Here’s the trailer

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4 responses to “The Walking Dead episode 5

  1. Encrazed Crafts

    I need to type up muh’ review of this ep. in the mornin’. Got too late to get to it tonight. To avoid typing out a rough sketch of it here, I’ll try to be brief. (Harder than it sounds for me :D)

    I’d grade this one the same as episode 3. “Good….” I liked it, but compared to the fourth, I very clearly did not like it as much. Too many out of character actions, or just plain awkward, jarring moments if ‘out of character’ wouldn’t be the proper description. Shane pulling a gun, for example. Aye, for the comic viewer “it’s about time!” but for the average cuppa joe TV fan, it is waaaaay off base. Dale is an exceptional character, though. This episode really brought him out to shine, in my opinion. Little miss Andrea has…we’ll go with ‘bothered me’ by pulling a gun on Rick. Again. For her sake, she should be glad I was neither Rick, Shane, Daryle, or anyone else with a gun when she did that. She had a tender and (for once) non-melodramatic moment with her sister, but that parting moment does not rectify the line she crossed with Rick to get there. Writers, feel free to hoist your reveals in anyway you see fit. Just do not damn your characters to wow the audience. Also, Rick seemed almost scatter brained this episode, probably not unlike how my over all thoughts are turning out here. Hmm, this is a beefy paragraph, cutting the source on this one and hopefully it will be hammered out a bit better when I revisit it in like ten hours.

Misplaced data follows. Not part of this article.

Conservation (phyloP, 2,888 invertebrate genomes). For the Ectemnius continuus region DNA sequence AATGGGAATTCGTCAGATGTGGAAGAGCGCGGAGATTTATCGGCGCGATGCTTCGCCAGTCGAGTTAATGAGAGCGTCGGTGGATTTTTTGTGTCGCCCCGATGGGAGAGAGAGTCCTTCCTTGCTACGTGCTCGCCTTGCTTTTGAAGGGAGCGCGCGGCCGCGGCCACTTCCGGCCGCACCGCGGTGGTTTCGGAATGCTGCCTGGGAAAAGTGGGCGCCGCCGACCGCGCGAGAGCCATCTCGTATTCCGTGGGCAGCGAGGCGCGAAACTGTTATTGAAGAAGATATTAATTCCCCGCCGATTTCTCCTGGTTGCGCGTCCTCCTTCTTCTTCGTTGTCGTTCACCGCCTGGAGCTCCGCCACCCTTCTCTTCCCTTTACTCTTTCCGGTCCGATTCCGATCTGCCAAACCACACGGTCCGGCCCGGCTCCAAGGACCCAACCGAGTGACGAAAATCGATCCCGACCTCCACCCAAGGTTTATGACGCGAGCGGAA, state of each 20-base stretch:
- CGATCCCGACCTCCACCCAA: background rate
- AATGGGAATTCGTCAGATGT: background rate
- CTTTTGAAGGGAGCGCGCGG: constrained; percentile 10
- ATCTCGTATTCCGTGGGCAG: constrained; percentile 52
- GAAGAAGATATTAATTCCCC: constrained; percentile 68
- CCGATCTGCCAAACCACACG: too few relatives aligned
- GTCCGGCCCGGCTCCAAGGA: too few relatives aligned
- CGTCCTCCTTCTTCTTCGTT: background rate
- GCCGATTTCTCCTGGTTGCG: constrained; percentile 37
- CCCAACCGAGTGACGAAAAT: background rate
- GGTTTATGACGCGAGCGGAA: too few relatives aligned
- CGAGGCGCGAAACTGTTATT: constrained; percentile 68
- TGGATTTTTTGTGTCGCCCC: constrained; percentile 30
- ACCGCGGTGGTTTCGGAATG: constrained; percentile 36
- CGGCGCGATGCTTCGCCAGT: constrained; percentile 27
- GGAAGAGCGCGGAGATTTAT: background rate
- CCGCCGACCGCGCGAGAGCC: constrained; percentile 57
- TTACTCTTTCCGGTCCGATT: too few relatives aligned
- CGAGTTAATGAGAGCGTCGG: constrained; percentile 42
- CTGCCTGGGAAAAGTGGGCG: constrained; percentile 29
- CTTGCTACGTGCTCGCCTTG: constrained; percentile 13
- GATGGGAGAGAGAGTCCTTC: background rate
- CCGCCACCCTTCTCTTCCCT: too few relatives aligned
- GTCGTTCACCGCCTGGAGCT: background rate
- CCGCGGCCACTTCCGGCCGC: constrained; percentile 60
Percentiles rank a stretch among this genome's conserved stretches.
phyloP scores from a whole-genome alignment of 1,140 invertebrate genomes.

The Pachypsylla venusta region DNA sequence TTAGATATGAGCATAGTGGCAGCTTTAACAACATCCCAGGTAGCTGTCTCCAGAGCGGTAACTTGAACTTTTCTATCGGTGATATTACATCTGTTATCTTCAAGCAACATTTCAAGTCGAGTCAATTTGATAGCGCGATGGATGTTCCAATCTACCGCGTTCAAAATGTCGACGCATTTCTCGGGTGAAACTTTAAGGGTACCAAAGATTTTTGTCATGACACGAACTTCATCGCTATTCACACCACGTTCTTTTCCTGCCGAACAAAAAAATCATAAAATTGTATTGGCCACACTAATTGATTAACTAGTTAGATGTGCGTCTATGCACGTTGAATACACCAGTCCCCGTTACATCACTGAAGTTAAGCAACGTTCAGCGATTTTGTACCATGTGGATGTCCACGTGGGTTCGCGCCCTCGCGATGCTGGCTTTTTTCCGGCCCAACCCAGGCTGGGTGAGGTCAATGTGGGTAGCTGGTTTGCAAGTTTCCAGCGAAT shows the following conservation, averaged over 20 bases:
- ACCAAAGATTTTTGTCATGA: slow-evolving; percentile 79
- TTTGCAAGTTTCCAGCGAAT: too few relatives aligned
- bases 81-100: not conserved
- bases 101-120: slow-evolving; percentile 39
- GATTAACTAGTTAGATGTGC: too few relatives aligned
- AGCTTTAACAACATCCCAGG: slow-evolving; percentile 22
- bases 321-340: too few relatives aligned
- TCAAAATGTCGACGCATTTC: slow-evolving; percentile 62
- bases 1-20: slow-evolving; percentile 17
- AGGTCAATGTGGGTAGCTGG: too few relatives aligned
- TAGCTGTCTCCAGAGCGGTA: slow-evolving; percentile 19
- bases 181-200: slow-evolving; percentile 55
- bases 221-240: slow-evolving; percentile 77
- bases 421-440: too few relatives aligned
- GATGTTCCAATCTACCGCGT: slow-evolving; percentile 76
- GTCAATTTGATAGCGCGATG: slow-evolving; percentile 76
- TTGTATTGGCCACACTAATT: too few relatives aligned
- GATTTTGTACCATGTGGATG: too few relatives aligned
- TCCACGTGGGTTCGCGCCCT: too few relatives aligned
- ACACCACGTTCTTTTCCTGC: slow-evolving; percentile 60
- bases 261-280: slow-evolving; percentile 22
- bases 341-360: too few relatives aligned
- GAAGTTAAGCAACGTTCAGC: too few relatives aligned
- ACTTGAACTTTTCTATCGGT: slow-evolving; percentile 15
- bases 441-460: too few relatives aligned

Your review was excellent as always, my friend. But no mention of the musical score this time around? Shame, shame -_^ (Also, darn you for mentioning Robocop! Now I got the mechanical iron-clad clockwork-like theme tick-tocking away in my head!) I actually heard a little bit of music this time, but not enough for me to remember how it went. I believe it was around when they were leaving camp and parting ways with The Mexican Guy and his family. I too mirror your thoughts on the ‘what will they change’ worry for the series. You summarized it perfectly, so pardon this potentially terrible paraphrase: keep the feeling true and fill the rest of the episode with whatever works. I like that they are changing it so that it will be new for *everyone* watching. But in doing so will they also change how the show feels? Hard to say until we see the final ep. of the season. This could be a great thing for all, or stank something fierce and succumb to what could be described to as “The Sequel Curse” and how every sequel generally misses what made the first one great in the effort to outdo the visuals and what not. (To me I’d say this is the case in video games as well, and even speak heresy to some that God of War 2 might have had more boss fights and whatnot but when it comes down to it the game was horrible and overly difficult due to poor balancing, programming, or the director at the helm. It was like Matrix 2 and 3 in video game form; bastardizing what made the original grand and memorable to sate the company executives’ thirst for profit-lust with no thought of the people’s enjoyment that actually supply their payroll.)